Rapidshare's cooperation with German rights holders that led to the raid of the flat of a suspected Metallica uploader continues to make waves. P2P Blog reported about the case a month ago. Ars Technica and other online publications caught up in recent days, and Rapidshare has finally reacted with an official press release that tries to reassure users of the service that it is safe.

The release explains that, under current German law, services like Rapidshare only have to reveal the identity of an uploader in case acts of commercial or otherwise substantial infringements. Rapidshare CEO Bobby Chang comments:

"Most German users are not affected by this provision, their privacy and their data is protected like before (the recent copyright changes). We don't keep logs about the files our users download. Freedom of information is a fundamental part of every democracy. At the same time, we do obey the laws. It's surprising that this fact has been treated as a revelation."

The release goes on to explain that it is legal for German users to upload copies of media to Rapidshare as a way of backing them up, and that users can also send links to these files to their friends or relatives due to fair use protections.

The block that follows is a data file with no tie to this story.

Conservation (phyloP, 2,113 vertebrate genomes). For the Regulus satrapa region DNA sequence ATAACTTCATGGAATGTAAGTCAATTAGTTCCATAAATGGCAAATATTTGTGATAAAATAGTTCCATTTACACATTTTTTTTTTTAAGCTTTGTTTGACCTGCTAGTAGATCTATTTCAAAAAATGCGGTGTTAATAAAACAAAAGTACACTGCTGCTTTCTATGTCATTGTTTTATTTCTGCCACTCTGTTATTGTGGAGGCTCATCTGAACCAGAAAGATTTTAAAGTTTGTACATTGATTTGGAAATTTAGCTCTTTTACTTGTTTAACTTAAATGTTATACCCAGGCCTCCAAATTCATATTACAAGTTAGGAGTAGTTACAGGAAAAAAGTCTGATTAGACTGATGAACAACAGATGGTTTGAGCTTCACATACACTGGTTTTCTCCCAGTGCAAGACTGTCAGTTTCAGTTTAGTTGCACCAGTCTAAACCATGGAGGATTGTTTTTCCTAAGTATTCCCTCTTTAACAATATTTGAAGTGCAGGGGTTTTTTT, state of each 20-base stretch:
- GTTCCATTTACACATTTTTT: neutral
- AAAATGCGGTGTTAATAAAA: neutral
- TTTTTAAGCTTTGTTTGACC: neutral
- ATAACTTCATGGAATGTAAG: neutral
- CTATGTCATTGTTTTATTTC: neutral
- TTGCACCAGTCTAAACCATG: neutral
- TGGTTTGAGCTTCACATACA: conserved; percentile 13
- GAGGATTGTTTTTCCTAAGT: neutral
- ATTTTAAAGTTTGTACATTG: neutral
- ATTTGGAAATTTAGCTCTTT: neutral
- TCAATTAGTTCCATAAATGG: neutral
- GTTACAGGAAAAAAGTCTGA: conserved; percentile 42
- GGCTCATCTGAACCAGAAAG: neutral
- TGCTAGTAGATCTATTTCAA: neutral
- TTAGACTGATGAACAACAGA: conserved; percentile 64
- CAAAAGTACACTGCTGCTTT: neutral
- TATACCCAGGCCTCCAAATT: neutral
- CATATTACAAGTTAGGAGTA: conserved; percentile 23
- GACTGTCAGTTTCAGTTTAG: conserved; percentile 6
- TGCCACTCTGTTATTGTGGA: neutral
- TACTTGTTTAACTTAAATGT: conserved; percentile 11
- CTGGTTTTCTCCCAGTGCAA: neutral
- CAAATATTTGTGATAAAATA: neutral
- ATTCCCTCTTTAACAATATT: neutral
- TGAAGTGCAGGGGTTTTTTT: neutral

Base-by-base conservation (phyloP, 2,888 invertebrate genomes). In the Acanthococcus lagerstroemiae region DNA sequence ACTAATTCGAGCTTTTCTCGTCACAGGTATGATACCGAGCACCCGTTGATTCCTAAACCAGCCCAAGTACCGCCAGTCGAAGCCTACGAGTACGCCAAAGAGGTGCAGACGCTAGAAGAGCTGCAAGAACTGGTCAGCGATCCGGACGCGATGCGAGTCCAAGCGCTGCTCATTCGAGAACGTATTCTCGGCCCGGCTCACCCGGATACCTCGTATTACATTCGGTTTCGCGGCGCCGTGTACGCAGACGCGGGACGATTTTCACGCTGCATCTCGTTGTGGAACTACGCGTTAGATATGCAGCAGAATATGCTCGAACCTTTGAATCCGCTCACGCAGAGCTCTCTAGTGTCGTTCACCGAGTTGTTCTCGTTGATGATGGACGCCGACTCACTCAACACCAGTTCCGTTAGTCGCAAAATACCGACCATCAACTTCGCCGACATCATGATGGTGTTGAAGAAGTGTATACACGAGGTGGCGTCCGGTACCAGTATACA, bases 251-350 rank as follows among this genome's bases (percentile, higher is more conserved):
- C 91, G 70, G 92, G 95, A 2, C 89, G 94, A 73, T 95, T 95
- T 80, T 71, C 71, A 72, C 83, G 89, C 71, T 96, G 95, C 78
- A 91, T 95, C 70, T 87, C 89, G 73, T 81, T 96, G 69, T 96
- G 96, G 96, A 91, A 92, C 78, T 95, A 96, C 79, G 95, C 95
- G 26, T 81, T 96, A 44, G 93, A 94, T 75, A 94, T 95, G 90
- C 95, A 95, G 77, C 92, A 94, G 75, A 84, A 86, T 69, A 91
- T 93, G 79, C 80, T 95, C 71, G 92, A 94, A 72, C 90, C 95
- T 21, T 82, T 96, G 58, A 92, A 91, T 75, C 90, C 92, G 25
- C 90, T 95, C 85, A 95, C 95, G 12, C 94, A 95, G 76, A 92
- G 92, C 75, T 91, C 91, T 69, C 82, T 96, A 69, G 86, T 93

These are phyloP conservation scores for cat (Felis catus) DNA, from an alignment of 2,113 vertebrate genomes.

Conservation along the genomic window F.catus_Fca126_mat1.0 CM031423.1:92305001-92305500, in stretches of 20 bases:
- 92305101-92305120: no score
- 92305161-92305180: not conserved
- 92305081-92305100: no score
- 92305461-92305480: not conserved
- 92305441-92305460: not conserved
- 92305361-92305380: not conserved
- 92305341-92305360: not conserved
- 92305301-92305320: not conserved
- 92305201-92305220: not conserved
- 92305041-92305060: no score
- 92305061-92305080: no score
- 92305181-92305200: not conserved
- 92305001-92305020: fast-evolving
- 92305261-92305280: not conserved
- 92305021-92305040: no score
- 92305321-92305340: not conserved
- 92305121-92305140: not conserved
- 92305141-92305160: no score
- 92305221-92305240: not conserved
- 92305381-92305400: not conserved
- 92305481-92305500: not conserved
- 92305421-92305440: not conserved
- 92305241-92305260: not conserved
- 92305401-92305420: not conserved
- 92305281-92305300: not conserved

However, publishing links to MP3s or movies saved on Rapidshare's servers in web forums is illegal in Germany. Shared file hosters would be forced to give up information about the uploader in such cases regardless of their place of incorporation or the location of their servers. "People are wrong if they believe we would give up IP addresses without a good reason," concludes Chang.

Of course, this doesn't answer the question why Rapidshare keeps logs of these IP addresses in the first place. The company kept mum about the types of data it collects for a long time, and only recently revealed to P2P Blog that it does collect the IP addresses of uploaders (for details, see our FAQ: What does Rapidshare know about you?). Technically, that doesn't seem to be necessary. One could easily imagine a set-up that would involve uploaders logging in with their account information and then identifying themselves via a cookie without Rapidshare's servers keeping logs of IP addresses.

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